Published October 30, 2003
NOVATO, Calif. – The firefighter killed when a fast-moving wildfire overtook his four-man crew as they tried to save a home was remembered at his home firehouse Thursday as a hard worker dedicated to the job.
"He wasn't sent there. He asked to go," Deputy Novato Fire Chief Dan Northern said, fighting back tears as he stood beside a shrine of flowers, photos and the gear Steve Rucker (search) had left behind.
Rucker, 38, was the first firefighter killed battling the blazes that have ravaged Southern California since the Santa Ana winds began blowing through the parched hills last week. Twenty people have died in wildfires still raging in San Diego, San Bernardino (search) and Ventura counties.
Rucker and his crew from the Novato Fire Protection District (search), north of San Francisco, were in San Diego County on Wednesday fighting a wildfire that has burned more than 230,000 acres and nearly 1,100 homes.
They were trying to save a mountain home near Wynola when the fire flared up. The crew was overrun so quickly they didn't have time to reach their engine, said Fred Batchelor, a state fire marshal. He said they tried to take refuge in the house they were trying to protect.
"It's calm one moment, and the next moment you have an explosive situation," Batchelor said. "In this case, it flared up and rolled in there and engulfed them."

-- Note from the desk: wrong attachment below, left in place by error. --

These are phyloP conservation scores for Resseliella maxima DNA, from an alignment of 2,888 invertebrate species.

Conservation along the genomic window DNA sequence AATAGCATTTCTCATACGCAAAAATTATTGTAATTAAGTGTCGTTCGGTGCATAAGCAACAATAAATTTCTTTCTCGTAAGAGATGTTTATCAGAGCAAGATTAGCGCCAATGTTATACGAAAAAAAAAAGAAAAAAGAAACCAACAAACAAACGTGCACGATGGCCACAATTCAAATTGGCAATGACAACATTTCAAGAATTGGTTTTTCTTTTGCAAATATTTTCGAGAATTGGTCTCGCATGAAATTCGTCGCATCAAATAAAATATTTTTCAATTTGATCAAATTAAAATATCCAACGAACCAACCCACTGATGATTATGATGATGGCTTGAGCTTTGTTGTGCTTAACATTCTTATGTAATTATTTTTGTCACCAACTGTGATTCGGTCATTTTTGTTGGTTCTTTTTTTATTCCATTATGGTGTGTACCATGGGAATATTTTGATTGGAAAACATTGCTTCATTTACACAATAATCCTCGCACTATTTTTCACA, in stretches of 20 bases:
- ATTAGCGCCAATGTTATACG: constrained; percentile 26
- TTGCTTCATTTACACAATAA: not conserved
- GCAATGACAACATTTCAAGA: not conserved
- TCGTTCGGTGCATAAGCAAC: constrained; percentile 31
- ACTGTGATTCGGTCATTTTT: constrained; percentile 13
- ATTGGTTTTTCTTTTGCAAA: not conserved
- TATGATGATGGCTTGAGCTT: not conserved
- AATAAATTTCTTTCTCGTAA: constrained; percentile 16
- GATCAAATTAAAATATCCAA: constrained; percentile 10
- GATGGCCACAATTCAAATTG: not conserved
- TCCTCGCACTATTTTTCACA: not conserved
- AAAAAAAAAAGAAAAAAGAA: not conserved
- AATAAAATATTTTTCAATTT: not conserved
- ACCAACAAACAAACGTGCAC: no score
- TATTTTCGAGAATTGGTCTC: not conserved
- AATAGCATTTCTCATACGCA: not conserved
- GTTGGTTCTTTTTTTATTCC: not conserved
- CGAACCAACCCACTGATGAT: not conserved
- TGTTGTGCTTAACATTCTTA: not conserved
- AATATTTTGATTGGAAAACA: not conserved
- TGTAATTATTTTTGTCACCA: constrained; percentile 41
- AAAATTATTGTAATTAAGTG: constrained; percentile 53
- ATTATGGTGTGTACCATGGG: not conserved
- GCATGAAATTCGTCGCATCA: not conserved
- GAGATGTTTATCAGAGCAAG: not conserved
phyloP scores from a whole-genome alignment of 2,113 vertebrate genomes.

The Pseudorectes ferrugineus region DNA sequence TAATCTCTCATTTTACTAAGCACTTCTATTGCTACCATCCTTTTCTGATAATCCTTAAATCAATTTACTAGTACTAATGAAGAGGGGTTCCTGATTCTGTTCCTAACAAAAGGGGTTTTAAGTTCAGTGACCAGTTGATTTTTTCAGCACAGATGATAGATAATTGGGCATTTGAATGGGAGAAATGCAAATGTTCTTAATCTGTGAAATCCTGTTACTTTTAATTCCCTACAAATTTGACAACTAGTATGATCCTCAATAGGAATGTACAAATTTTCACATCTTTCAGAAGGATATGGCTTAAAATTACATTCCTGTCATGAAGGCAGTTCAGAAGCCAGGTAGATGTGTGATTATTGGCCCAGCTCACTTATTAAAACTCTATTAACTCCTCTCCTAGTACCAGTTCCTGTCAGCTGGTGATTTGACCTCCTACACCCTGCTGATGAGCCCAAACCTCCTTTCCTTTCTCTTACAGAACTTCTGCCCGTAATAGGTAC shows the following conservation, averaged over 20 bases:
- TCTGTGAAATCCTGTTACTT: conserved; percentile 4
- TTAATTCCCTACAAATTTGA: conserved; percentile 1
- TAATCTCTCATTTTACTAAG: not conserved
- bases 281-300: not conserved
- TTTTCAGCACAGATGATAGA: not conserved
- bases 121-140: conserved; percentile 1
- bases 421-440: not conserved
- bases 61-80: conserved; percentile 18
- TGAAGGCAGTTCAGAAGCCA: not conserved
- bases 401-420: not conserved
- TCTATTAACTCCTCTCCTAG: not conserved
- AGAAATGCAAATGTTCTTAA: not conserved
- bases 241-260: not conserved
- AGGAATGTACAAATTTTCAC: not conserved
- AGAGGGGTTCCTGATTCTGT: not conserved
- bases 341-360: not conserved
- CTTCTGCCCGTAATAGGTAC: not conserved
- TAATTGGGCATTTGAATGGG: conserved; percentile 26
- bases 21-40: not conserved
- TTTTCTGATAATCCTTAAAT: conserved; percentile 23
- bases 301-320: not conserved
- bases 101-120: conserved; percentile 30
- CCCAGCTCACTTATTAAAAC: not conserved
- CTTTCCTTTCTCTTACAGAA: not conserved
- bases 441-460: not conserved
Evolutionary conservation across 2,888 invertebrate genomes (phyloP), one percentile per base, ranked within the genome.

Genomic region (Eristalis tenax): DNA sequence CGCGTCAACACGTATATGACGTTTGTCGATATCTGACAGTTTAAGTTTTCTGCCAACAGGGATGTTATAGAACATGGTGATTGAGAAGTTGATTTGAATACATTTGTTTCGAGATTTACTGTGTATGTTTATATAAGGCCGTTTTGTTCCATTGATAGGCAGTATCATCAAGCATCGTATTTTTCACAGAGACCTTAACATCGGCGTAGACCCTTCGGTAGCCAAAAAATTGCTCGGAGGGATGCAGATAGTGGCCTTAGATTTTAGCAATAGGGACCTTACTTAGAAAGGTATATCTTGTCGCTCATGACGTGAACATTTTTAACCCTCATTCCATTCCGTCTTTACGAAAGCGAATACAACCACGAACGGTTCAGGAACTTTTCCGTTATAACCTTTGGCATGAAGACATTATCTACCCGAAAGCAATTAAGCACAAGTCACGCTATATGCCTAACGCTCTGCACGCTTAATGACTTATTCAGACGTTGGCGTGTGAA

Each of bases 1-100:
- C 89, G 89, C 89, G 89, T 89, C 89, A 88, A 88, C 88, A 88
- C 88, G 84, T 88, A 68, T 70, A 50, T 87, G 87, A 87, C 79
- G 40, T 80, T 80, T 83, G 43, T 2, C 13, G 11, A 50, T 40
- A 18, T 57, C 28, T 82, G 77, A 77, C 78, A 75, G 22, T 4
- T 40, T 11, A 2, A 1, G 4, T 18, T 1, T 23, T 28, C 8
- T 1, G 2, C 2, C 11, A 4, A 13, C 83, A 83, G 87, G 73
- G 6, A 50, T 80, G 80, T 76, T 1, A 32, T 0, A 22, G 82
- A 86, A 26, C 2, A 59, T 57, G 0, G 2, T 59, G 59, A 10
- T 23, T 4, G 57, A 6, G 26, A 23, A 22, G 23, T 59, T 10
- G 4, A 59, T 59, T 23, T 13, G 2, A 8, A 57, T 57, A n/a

One of the three surviving crew members, Capt. Doug McDonald, was in critical condition Thursday with second-degree burns over 28 percent of his body. The other two, Shawn Kreps and Barrett Smith, were treated for minor burns.
At the site just off Highway 78 and Orchard Lane, yellow police tape cordoned off the area where Rucker died.
Hundreds of miles to the north in Novato, Rucker's fellow firefighters remembered the 11-year veteran firefighter and father of two as they stood around the memorial in the firehouse lobby.
"We're all struggling, trying to make sense of the situation," Northern said.
The shrine grew as firefighters from nearby communities and Novato residents paid their respects.
Friends and colleagues remembered Rucker as gregarious and generous, a man who organized holiday toy drives and volunteered with the Boy Scouts.
Guy Durham lived a few doors down from the Ruckers for several years, but didn't meet Steve Rucker until Durham was in a hospital's intensive care unit after suffering a heart attack.
"We hadn't even met and the very next day he came to the ICU checking on my status and asking if he could do anything," Durham said. "That was the kind of caring person he was."
Fire Chief Jeff Meston prepared to fly to the San Diego area with members of the firefighters' families Thursday. He said Rucker was "really one of those firefighters that we all love."
"He's the kind of guy that organizes for the families -- the Easter Bunny coming, Santa Claus coming for the kids," Meston said. "He was just a great man."
At a morning briefing in the San Diego area, many firefighters wore black bands on their badges in memory of Rucker as they prepared to go battle the blaze that had killed him.
"We know our job is dangerous," said Jim Venneau, a 31-year-old firefighter stationed in nearby Julian. "We know the chances we take when we do these kinds of things. It bothers you. You want to know exactly what happened because you don't want it to happen to you."